While rubella is not part of the current expanded programme on immunisation, the centre also collates base-line data on rubella incidence to inform decisions for future rubella vaccine implementation. In keeping with rubella incidence, the centre also conducts CRS sentinel site surveillance at 30 sites in all nine provinces. These sites are used to detect and report CRS cases.
CVI in partnership with the National Department of Health, are committed to reach the WHO 2030 viral hepatitis elimination goals. As such, demographic and laboratory data on hepatitis B is being sourced from the NHLS corporate data warehouse. This database surveillance will provide numbers of positive hepatitis B cases in the country, to indicate the national burden of disease. Other research projects regarding hepatitis B as well as hepatitis A and hepatitis C are underway in the centre.
The centre houses a state of the art 18-colour flow cytometer used for cellular immunology as well as two Luminex instruments for multiplexed assays including host tissue typing. CVI collaborates with other researchers from academic institutions to learn more about host responses to HIV, tuberculosis and other pathogens.
South Africa bears a huge burden of tuberculosis, particularly in HIV infected individuals. New host-derived tuberculosis biomarkers which can better detect tuberculosis in HIV-infected individuals could improve detection rates, predict onset of active disease or be used to monitor response to treatment. The centre is evaluating a little-known host biomarker called indoleamine-2,3-dioxygenase (IDO) for diagnosis of tuberculosis in HIV infection from patient plasma. IDO shows promising results for the diagnosis of active TB. As such, the centre further evaluates IDO in an enzyme linked immunosorbent assay (ELISA) as a lower cost, higher throughput method.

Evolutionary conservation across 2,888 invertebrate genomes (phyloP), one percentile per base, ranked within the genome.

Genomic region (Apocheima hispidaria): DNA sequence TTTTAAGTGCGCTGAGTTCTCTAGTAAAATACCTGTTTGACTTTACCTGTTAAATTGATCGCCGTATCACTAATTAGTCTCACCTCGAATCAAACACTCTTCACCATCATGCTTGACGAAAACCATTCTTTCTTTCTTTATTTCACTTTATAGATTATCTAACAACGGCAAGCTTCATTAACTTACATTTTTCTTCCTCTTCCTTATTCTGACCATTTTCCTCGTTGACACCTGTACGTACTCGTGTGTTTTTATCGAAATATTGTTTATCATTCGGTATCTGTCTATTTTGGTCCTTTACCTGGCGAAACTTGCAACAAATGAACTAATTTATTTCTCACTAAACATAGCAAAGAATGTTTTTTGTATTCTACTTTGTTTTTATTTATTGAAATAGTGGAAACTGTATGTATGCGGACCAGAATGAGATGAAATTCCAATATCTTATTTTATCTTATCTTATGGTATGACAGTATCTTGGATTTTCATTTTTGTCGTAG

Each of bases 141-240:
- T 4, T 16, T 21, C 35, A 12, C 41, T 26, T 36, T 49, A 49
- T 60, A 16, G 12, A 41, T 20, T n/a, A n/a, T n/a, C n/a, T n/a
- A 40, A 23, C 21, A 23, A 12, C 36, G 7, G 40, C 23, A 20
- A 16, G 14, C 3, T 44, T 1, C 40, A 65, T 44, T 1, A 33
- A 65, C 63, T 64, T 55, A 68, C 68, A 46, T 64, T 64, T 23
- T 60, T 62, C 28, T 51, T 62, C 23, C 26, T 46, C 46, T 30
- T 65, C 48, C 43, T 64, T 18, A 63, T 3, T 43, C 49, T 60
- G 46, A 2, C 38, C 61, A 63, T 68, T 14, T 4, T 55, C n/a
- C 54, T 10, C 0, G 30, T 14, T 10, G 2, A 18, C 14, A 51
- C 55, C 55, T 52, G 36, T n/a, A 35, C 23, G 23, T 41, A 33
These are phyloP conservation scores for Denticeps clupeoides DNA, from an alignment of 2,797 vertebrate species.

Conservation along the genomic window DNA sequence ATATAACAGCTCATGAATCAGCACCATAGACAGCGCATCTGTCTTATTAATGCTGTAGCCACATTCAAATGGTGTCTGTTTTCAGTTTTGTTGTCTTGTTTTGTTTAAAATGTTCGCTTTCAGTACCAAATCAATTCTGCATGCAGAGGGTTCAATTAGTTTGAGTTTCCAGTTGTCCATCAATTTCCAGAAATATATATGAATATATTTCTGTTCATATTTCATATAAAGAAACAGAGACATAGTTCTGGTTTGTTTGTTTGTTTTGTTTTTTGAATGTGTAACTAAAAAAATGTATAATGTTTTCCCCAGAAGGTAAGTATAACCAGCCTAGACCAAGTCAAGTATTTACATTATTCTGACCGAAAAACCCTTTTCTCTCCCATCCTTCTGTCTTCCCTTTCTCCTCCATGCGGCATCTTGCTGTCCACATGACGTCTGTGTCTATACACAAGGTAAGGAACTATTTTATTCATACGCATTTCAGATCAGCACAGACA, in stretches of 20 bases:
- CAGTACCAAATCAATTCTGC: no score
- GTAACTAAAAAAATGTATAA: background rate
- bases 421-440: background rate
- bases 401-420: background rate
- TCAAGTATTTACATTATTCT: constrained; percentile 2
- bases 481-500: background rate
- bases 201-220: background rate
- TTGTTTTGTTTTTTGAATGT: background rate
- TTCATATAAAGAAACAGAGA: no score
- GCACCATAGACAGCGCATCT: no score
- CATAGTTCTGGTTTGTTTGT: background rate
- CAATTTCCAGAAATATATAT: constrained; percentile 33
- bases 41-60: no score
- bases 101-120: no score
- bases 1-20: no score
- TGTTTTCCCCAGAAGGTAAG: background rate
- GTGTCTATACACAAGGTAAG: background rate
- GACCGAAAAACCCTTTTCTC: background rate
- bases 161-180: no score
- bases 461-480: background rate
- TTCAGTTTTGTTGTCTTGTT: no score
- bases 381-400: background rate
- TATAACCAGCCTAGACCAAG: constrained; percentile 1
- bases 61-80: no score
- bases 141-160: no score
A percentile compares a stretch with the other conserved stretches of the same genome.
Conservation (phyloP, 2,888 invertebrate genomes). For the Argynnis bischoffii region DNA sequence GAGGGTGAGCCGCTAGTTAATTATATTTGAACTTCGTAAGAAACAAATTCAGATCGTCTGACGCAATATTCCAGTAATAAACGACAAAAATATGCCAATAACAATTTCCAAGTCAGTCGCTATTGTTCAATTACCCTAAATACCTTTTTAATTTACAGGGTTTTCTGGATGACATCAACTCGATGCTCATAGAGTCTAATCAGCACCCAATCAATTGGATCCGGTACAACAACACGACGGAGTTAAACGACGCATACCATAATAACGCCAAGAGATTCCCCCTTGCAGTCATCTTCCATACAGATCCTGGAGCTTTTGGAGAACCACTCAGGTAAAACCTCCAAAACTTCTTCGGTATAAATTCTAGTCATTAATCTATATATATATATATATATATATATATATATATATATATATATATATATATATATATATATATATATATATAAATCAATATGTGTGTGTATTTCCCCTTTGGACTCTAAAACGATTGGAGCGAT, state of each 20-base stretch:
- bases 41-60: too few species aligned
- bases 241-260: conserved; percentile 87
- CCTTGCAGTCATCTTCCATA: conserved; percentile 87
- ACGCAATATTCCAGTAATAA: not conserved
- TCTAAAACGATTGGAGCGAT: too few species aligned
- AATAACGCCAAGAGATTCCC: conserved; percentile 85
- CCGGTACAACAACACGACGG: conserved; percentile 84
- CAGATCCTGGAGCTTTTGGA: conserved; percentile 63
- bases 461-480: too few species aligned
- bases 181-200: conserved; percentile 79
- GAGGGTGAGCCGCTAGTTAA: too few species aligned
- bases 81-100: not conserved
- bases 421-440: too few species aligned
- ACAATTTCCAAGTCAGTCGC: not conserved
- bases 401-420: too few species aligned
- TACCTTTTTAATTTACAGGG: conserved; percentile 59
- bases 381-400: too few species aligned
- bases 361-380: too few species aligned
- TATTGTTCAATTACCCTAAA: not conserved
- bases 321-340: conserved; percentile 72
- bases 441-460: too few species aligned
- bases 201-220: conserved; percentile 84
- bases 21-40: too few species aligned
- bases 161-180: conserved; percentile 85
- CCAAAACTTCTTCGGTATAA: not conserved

Regarding the host immune response to HIV, we are investigating allo-immunity (immunity of one individual against another individual) in couples where one partner has HIV but one partner remained HIV uninfected. HIV allo-immunity was shown relevant to early vaccine trials in animal models but has not been fully explored in humans. The centre is using methods common in transplant laboratories to investigate host response to HIV, which can be thought of as a viral “transplant” from host to recipient.
LEADERSHIP AND TEAM
Centre head: Dr Melinda Suchard
Dr Melinda Suchard was appointed in 2013 as the Head of the Centre for Vaccines and Immunology. She holds a joint appointment as a lecturer in the Faculty of Health Sciences the University of the Witwatersrand.
She is a ministerial appointed member of the National Advisory Group on Immunization (NAGI), the National Polio Expert Committee (NPEC) and is the president of the South African Immunology Society (SAIS). Her research interests include the investigation of immune-regulation in infectious diseases, methods for monitoring T-cell immunity, and the use of immunological biomarkers for monitoring the tuberculosis disease.